Yolen and Harris (Queen’s Own Fool, 2000) once again dish up an intense drama drawn from Scottish history. Just after the turn of the 14th century, King Edward "Longshanks" captured several women of Robert Bruce’s household, including his 11-year-old daughter Marjorie, and displayed some of them in cages. Here, Marjorie tells her tale, alternating between her past as a tempestuous young princess forced by the advancing English armies to become a fugitive while her father and uncles are off fighting for Scotland’s independence, and the present, in which she sits, filthy, underfed (starved, later on) and caged while jeering locals pelt her with rotten fruit, and wily Edward himself pays daily visits, seeking to break her spirit. Unlike clashes of arms, this is a battle she can fight, and fight she does, using words and silence as weapons, ultimately winning her tormentors’ sympathy, and grudging respect from the dying king. Fans of Karen Cushman’s Catherine, Called Birdy (1994) and Matilda Bone (2000) will welcome this new tale of a strong-minded young woman coming of age and holding her own in a hostile medieval world. (afterword) (Fiction. 11-13)

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Product Details

ISBN-13:
9780142401323
Publisher:
Penguin Young Readers Group
Publication date:
08/19/2004
Series:
Stuart Quartet Series, #2
Edition description:
Reprint
Pages:
240
Sales rank:
319,366
Product dimensions:
5.56(w) x 8.44(h) x 0.62(d)
Age Range:
12 - 15 Years

What People are saying about this

From the Publisher
"Exciting and moving. [A] well-wrought fictional tale." (School Library Journal, starred review)

Meet the Author

Born and raised in New York City, Jane Yolen now lives in Hatfield, Massachusetts. She attended Smith College and received her master's degree in education from the University of Massachusetts. The distinguished author of more than 170 books, Jane Yolen is a person of many talents. When she is not writing, Yolen composes songs, is a professional storyteller on the stage, and is the busy wife of a university professor, the mother of three grown children, and a grandmother.

Active in several organizations, Yolen has been on the Board of Directors of the Society of Children's Book Writers and Illustrators, was president of the Science Fiction Writers of America from 1986 to 1988, is on the editorial board of several magazines, and was a founding member of the Western New England Storytellers Guild, the Western Massachusetts Illustrators Guild, and the Bay State Writers Guild. For twenty years, she ran a monthly writer's workshop for new children's book authors. In 1980, when Yolen was awarded an honorary Doctor of Law degree by Our Lady of the Elms College in Chicopee, Massachusetts, the citation recognized that "throughout her writing career she has remained true to her primary source of inspiration—folk culture." Folklore is the "perfect second skin," writes Yolen. "From under its hide, we can see all the shimmering, shadowy uncertainties of the world." Folklore, she believes, is the universal human language, a language that children instinctively feel in their hearts.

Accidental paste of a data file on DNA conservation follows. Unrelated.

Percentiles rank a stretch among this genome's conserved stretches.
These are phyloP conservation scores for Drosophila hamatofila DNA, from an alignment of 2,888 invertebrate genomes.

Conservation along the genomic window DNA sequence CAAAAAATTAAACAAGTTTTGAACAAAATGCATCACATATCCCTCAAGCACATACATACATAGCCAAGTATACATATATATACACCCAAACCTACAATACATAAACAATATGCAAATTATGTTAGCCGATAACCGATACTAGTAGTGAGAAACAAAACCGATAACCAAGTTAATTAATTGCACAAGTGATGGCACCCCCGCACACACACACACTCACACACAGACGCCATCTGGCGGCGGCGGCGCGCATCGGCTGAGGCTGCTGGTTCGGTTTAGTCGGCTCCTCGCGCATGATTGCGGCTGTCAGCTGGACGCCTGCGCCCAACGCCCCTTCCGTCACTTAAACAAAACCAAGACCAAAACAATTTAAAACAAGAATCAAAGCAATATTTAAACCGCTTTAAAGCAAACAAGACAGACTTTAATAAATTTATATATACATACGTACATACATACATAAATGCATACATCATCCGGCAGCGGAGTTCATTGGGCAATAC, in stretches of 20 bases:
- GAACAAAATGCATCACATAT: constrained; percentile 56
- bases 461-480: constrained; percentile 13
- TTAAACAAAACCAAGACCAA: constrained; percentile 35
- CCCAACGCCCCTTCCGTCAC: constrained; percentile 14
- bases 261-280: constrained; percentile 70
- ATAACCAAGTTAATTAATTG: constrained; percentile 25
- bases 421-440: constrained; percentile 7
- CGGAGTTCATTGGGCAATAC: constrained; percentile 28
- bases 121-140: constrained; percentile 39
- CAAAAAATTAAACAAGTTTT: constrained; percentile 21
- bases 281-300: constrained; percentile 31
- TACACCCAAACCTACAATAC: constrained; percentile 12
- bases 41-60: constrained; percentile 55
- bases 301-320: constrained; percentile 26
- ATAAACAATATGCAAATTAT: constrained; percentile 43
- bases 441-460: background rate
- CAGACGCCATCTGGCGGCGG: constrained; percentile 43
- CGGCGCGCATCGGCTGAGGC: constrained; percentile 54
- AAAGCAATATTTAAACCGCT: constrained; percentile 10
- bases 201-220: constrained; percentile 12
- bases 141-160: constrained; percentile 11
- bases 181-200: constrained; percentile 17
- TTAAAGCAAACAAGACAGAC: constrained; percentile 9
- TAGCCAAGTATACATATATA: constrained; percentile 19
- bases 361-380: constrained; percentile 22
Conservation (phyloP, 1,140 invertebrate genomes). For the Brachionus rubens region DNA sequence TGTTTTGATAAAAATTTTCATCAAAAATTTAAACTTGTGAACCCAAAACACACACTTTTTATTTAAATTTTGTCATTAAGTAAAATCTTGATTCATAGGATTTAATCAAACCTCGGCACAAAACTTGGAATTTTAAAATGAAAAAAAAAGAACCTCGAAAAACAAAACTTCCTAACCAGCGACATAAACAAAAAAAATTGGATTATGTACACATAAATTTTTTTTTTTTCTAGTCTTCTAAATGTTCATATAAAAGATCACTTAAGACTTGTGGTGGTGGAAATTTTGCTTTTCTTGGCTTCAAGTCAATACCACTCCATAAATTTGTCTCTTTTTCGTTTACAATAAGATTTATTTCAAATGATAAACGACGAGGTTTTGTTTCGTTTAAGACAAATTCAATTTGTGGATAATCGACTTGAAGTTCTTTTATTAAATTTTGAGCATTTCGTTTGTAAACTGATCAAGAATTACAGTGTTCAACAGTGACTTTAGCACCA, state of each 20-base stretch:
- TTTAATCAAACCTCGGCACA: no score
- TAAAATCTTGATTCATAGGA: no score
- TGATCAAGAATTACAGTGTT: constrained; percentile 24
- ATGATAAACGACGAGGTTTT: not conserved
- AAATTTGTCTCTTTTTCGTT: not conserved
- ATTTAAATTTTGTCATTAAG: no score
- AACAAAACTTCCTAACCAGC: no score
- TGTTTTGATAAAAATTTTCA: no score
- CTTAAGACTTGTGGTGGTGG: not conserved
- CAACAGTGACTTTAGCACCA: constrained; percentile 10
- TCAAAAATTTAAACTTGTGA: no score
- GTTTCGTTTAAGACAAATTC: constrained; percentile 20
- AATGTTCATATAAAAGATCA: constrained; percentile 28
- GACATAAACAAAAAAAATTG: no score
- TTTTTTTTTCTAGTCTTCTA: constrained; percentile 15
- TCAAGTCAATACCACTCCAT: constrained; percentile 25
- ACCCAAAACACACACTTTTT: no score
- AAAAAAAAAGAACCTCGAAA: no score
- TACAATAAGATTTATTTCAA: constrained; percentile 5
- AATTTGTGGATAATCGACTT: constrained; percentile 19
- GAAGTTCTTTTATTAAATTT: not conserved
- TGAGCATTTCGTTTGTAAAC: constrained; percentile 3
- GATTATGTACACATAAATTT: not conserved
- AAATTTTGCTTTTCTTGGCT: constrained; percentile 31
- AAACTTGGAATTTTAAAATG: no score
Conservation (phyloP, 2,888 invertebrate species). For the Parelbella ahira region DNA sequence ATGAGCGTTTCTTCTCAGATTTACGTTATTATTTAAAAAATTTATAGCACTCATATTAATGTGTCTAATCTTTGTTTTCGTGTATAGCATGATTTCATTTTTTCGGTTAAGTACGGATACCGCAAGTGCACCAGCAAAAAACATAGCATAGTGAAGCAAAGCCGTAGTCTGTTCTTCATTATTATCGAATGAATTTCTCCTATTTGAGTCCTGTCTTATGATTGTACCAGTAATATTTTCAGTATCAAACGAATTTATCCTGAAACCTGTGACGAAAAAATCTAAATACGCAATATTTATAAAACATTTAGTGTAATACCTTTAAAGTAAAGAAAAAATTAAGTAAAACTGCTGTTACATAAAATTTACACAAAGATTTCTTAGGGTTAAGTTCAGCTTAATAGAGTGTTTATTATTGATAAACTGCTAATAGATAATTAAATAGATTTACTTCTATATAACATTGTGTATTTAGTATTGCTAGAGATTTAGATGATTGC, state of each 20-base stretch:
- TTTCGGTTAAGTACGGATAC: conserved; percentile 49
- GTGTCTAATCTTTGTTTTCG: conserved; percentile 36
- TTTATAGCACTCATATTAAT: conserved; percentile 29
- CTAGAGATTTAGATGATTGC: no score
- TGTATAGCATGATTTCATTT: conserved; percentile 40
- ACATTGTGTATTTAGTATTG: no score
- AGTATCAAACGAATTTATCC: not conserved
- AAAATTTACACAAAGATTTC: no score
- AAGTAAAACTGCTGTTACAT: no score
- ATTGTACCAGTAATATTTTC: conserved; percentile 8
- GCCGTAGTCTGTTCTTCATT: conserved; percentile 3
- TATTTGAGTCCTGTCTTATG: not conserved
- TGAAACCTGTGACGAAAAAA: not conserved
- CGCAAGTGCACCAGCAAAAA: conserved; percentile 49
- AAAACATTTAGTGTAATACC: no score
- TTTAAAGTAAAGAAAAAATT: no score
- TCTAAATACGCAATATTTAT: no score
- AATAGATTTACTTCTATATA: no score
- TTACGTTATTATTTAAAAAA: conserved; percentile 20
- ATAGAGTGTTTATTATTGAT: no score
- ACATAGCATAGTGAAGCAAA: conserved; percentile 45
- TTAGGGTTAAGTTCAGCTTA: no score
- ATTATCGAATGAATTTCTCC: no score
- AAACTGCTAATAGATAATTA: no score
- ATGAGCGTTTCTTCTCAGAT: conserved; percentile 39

All of Yolen's stories and poems are somehow rooted in her sense of family and self. The Emperor and the Kite, which was a Caldecott Honor Book in 1983 for its intricate papercut illustrations by Ed Young, was based on Yolen's relationship with her late father, who was an international kite-flying champion. Owl Moon, winner of the 1988 Caldecott Medal for John Schoenherr's exquisite watercolors, was inspired by her husband's interest in birding.

Yolen's graceful rhythms and outrageous rhymes have been gathered in numerous collections. She has earned many awards over the years: the Regina Medal, the Kerlan Award, the World Fantasy Award, the Society of Children's Book Writers Award, the Mythopoetic Society's Aslan Award, the Christopher Medal, the Boy's Club Jr. Book Award, the Garden State Children's Book Award, the Daedalus Award, a number of Parents' Choice Magazine Awards, and many more. Her books and stories have been translated into Japanese, French, Spanish, Chinese, German, Swedish, Norwegian, Danish, Afrikaans, !Xhosa, Portuguese, and Braille.

With a versatility that has led her to be called "America's Hans Christian Andersen," Yolen, the child of two writers, is a gifted and natural storyteller. Perhaps the best explanation for her outstanding accomplishments comes from Jane Yolen herself: "I don't care whether the story is real or fantastical. I tell the story that needs to be told."

copyright © 2000 by Penguin Putnam Books for Young Readers. All rights reserved.